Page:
A wind blows up around energy policyBy Leaflet via Wikimedia Commons
By Tom Baxter
To understand how the sun, the wind and the coal beneath our feet all got assigned to political categories, you have to go back to the 1970s.
It was then that the OPEC oil embargo jolted Americans into the alarming awareness they were dependent on a foreign substance that wasn’t getting them high. The Karen Silkwood case, the Browns Ferry and Three Mile Island nuclear accidents sharpened the argument between left and right over how to bring light and heat into American’s homes. And Jimmy Carter’s efforts to reassure the American public in a sweater only deepened the political divide.
If you had asked experts way back then to predict what sort of political battle lines might be drawn over energy policy in the future, they would have said it would be the struggle between nuclear power and solar power. Or they might have foreseen the conflict between the energy conservation policies Carter espoused and Ronald Reagan’s emphasis on energy production.
It’s unlikely any expert would have predicted that at this point in the 21st Century, the political weather vane would be oriented along the axis between wind and coal. But in many ways that’s the best way to understand where we are today.
On the campaign trail, Donald Trump promised to return the country to “beautiful clean coal.” For a long time, both Republicans and Democrats have advocated the development of more environmentally friendly ways to burn coal, but the flagship of that effort, Southern Company’s Kemper Project clean coal plant in Mississippi, continues to be a money swamp.
Last month Southern Company announced fourth quarter earnings of 20 cents a share, compared to 30 cents in the same period the year before, due to the delays and cost overruns which have plagued the giant project. Its offspring company, the Mississippi Power Co., filed an analysis with the Mississippi Public Service Commission concluding that with energy prices at their current level, the only profitable way to run the plant would be to burn natural gas, not coal. Southern Company officials have remained committed to the goal of burning lignite coal at the plant, but ratepayers are growing restive.
Meanwhile, wind energy production passed an impressive milestone at the end of the past year, surpassing the production of the nation’s hydroelectric plants for the first time.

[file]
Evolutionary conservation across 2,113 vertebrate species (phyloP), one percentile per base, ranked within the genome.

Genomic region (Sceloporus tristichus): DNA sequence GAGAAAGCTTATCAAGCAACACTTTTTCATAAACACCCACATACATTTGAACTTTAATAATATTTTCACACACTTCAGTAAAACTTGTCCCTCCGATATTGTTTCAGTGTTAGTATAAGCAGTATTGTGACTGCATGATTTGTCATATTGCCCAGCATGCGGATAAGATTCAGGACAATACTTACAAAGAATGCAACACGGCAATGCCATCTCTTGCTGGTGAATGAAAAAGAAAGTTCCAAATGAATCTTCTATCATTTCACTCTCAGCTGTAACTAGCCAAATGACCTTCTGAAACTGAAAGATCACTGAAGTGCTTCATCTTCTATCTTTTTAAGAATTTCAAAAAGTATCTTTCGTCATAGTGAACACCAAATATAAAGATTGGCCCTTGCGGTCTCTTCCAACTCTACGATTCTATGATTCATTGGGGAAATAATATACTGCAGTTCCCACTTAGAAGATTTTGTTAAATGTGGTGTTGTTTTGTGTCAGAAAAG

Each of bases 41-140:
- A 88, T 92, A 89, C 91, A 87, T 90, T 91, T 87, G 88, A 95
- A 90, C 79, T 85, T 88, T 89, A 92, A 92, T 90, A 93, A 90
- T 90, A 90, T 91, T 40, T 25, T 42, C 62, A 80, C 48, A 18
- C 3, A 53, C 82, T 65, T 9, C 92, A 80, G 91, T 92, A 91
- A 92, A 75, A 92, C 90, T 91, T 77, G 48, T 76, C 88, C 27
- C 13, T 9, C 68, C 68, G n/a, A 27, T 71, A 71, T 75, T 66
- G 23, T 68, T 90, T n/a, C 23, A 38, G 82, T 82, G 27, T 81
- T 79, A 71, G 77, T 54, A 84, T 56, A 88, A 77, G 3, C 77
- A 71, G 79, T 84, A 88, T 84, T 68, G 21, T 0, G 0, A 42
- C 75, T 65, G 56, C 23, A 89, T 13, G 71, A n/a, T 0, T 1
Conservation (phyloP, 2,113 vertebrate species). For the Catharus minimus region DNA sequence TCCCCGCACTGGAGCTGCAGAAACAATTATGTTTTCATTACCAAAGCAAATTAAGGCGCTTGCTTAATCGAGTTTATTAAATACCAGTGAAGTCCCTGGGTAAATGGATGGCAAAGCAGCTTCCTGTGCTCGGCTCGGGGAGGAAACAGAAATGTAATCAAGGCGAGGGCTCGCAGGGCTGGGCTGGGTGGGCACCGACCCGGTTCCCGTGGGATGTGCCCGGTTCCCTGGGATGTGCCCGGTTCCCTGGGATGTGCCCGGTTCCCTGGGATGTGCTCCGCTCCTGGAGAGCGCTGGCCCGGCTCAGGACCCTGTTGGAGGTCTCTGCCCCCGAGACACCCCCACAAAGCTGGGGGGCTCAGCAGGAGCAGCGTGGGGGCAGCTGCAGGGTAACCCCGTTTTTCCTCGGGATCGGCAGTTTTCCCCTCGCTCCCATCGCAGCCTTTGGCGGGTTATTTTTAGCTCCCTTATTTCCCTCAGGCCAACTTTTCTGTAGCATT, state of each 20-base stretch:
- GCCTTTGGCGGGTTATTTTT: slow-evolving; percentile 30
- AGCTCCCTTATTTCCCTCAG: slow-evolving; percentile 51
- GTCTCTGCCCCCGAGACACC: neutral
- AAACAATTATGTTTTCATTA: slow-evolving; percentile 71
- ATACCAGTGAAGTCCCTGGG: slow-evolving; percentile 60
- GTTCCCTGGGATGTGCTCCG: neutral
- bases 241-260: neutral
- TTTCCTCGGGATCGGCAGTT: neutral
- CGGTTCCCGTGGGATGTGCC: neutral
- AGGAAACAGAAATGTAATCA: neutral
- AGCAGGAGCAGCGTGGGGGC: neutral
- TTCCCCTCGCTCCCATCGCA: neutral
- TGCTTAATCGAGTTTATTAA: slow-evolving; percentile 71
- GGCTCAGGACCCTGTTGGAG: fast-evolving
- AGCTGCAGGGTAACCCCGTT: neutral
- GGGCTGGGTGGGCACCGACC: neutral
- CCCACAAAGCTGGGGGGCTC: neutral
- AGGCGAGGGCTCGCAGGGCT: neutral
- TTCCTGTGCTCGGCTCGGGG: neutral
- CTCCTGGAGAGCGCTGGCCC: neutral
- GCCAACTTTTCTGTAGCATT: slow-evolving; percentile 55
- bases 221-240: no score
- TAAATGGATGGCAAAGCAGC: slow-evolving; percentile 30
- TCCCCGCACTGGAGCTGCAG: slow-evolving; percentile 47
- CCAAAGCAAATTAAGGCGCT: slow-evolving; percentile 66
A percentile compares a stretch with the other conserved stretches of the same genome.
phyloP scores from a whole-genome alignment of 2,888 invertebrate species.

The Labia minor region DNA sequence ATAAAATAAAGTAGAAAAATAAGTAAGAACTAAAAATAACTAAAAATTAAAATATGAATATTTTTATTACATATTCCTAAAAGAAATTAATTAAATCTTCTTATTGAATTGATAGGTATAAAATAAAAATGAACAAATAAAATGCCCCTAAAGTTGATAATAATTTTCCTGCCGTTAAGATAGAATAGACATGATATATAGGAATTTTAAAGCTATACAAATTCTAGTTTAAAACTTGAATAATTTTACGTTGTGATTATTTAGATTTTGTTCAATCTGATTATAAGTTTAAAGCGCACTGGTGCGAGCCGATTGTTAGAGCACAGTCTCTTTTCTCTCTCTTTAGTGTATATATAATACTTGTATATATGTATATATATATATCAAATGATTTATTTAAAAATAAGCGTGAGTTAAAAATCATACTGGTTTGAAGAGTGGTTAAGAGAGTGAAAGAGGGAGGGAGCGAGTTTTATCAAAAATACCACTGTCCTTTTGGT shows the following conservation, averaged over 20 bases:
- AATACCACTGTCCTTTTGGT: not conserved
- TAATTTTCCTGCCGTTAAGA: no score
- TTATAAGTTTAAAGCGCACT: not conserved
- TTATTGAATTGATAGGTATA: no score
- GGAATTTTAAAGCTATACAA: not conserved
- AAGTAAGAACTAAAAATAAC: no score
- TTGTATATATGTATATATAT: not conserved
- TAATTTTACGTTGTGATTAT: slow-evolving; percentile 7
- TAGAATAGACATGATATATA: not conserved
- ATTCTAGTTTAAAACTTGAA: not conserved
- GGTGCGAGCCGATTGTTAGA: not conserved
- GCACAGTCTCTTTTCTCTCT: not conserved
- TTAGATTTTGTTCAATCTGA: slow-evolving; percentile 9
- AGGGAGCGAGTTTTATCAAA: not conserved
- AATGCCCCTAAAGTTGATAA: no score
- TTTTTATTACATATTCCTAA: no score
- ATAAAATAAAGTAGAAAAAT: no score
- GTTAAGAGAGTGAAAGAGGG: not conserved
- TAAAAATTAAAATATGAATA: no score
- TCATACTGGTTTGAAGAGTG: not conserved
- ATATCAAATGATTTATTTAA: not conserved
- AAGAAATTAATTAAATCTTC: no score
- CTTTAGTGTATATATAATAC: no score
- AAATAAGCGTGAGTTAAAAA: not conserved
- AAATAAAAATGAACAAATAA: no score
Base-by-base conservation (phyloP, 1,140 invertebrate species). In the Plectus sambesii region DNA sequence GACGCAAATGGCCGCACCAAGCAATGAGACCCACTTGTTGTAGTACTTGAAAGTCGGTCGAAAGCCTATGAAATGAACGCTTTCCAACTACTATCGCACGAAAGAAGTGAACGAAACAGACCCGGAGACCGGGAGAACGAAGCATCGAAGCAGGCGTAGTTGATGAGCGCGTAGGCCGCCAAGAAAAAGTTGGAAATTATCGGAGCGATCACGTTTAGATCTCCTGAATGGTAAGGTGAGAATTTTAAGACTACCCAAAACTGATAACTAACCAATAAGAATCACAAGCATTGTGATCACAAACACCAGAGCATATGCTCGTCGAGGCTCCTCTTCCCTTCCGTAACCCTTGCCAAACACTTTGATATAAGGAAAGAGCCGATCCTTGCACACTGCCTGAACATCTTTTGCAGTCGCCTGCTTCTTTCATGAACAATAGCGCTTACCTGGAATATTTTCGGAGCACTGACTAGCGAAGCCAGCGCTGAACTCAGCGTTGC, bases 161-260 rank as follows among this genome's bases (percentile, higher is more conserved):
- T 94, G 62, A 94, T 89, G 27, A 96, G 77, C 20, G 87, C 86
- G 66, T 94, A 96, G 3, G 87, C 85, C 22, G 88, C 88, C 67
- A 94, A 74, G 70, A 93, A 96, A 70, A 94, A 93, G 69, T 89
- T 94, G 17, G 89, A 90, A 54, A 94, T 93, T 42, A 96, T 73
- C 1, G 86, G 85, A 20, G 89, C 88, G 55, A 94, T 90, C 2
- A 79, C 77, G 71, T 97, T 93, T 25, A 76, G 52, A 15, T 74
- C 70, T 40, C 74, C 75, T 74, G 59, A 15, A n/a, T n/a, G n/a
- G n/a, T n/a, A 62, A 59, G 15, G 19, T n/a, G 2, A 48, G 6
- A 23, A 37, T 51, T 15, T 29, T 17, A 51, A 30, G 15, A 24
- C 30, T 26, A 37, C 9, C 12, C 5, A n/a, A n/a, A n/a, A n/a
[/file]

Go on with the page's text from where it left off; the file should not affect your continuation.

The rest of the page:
— EIA (@EIAgov) March 17, 2017
At the dawn of energy politics, wind was looked on as the little brother of solar, but over time wind energy has proved the brawniest of the renewables, proving its viability quickly and often asserting itself in places — like the mountains of Vermont or the waters off Cape Cod — where it wasn’t wanted. Trump isn’t the only American to complain about “those awful windmills,” but the United States is now the world’s largest producer of wind energy.
What’s more, wind has an advantage the other renewables don’t have: Energy Secretary Rick Perry is a big wind guy. Texas has become the nation’s biggest wind energy producer, and in his Senate confirmation hearing, the former Texas governor didn’t hesitate to take some credit for wind’s success in his state.
There are different estimates based on what energy-production jobs are counted, but a widely accepted number is that there are now about 80,000 coal mining jobs in the United States. In January, there were more than 100,000 wind energy jobs in the country. These are mostly construction jobs, but they’re jobs. Solar energy, which is particularly labor intensive, now employs more Americans than those producing electricity with oil, gas and coal combined.
Take a moment and let those numbers sink in, because they’re in striking contrast to the assumptions underlying the political debate. If jobs have become such a big part of energy politics, why does coal loom so important now, decades after it was forecast to be phased out over time? Even if the number of coal mining jobs could be doubled, that wouldn’t come close to the job creation forecast over the next few years for renewables, even in the hostile climate of the Trump administration.
The answer is that the political debate has become less about job creation and more about job re-creation.
Nobody’s grandpa installed solar panels. Surely, there are talented children who are proud to be wind farm technician’s daughters, but to date none of them have written any country songs on the subject. Coal mining has a cultural resonance which makes it an effective metaphor for a lot the country has lost.
But the employment numbers don’t lie. And there have been some very good songs written about the wind.